Author: Muskett , David

 

Abstract: The purpose of this paper is to explore how far Christianity may be relevant to a 21st century school of business from the perspective of both an underpinning philosophy and as an academic integrity guide. Here the writer declares a direct interest as a regular worshiping Christian in a Methodist church in Knutsford Cheshire. The issue of whether this specific perspective could be used more widely as a teaching philosophy, rather than being ‘ghettoised’ in the more focused and secular subject areas of Business Ethics or Corporate Social Responsibility (CSR), where it currently may be given at least, an honourable mention by some, is what is being explored in this paper.

 

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Title: Social epidemiology- theory and philosophy

 

Author: Perlman, Francesca

 

Abstract: In this presentation, I give a brief outline of social epidemiology, the leading theories, and the philosophies that underpin them. I then discuss the importance as a Christian

 

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Title: Christianity and Character Education

 

Author: Pike , Mark

 

Abstract: Character education is important within the Christian tradition but is viewed with suspicion by educators who privilege autonomy as the aim of a liberal education. Equally, Christians may have concerns that character education places too great an emphasis upon good works rather than God’s grace. This article reasons that character education need not be indoctrinatory, in the pejorative sense, on the one hand nor conflated with Christianity on the other. It shows that Christian-ethos schools can promote the autonomy of their students in matters of religion while also providing character education that enables them to choose well. Research from a case study of character education in a school with a Christian ethos is drawn upon to illustrate the capacity such schools have for sharing values while disagreeing about their sources. This is seen as an important feature of character education that is critical and also fosters a tolerant, respectful and inclusive school and society. It is suggested that acknowledging this complexity demonstrates an appreciation of the value of the Christian tradition in character education and the value of this tradition within schooling. It also clearly distinguishes between being a Christian and being of good character.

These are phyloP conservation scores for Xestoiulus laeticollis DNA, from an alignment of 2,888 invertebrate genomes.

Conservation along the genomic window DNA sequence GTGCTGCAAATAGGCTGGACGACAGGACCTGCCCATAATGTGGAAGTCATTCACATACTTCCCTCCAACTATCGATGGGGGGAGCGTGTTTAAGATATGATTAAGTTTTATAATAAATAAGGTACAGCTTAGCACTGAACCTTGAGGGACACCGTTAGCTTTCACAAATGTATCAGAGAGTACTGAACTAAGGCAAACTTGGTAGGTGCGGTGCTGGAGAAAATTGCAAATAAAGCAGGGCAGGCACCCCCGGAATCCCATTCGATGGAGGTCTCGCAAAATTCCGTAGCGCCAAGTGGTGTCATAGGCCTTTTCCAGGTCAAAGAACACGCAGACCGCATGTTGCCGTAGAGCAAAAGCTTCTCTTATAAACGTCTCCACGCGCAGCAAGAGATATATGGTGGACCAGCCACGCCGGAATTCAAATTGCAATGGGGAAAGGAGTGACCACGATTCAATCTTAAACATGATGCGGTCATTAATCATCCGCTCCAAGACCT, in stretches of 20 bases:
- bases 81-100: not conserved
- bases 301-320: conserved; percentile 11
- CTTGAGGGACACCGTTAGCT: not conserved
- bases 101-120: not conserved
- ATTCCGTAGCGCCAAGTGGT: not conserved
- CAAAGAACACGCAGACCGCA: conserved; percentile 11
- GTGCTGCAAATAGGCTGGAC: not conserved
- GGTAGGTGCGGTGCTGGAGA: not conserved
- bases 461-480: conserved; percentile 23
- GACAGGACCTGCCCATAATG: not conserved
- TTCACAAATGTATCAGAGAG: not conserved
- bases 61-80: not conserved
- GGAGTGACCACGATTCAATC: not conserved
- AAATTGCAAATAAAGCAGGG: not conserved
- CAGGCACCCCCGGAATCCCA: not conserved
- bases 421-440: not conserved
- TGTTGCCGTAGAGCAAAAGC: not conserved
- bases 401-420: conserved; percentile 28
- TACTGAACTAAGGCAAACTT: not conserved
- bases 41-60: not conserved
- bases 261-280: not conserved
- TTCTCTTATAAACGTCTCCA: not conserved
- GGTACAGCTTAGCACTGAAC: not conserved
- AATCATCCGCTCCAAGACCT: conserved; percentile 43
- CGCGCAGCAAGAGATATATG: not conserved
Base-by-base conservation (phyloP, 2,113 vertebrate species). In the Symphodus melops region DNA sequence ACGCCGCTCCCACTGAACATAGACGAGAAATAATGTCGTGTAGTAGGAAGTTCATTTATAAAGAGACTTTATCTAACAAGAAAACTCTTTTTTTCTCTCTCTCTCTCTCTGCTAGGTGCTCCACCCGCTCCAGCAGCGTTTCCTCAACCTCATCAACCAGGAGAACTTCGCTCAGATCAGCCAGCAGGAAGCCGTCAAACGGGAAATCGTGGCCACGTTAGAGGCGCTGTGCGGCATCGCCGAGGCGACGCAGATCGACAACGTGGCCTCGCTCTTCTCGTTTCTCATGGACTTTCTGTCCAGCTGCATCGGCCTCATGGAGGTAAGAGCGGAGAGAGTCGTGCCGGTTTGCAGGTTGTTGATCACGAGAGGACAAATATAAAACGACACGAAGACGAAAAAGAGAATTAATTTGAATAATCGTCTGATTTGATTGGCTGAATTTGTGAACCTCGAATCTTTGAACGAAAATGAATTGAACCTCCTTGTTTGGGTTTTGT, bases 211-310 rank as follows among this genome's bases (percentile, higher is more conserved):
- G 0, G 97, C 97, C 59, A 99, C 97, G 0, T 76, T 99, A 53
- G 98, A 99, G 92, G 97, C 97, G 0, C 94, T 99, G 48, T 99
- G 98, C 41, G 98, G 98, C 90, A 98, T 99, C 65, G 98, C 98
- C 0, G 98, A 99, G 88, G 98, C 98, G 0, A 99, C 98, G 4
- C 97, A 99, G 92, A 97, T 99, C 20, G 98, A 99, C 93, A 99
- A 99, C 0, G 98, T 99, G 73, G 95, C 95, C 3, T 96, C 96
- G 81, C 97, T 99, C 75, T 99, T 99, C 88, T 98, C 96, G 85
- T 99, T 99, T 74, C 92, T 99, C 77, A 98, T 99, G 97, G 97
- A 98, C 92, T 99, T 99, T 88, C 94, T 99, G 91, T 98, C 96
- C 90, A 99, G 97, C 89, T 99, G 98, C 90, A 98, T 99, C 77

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Title: Epistemology, Story-telling and Pedagogy

 

Author: Roques, Mark West Yorkshire School of Christian Studies

 

Abstract: Summary of Epistemology, Story-telling and Pedagogy

 

In this short paper I tell a story about nomads who have impressive ‘knowledge’ of their camels. This knowledge is vital to the nomadic way of life. Positivist or objectivist epistemologies negate and destroy this nomadic kind of knowing by insisting that all knowledge must be explicit and completely specifiable. I then sketch Polanyi’s view of tacit knowledge and Dooyeweerd’s rich and multi-layered ontology. This allows us to develop a very different epistemology where we can make sense of nomads having ‘smell’ knowledge which allows them to know exactly where water can be found. In this view there are many different kinds of knowledge and they are all important as we go about caring for and managing God’s good creation. In conclusion I relate these insights to story-telling and pedagogy.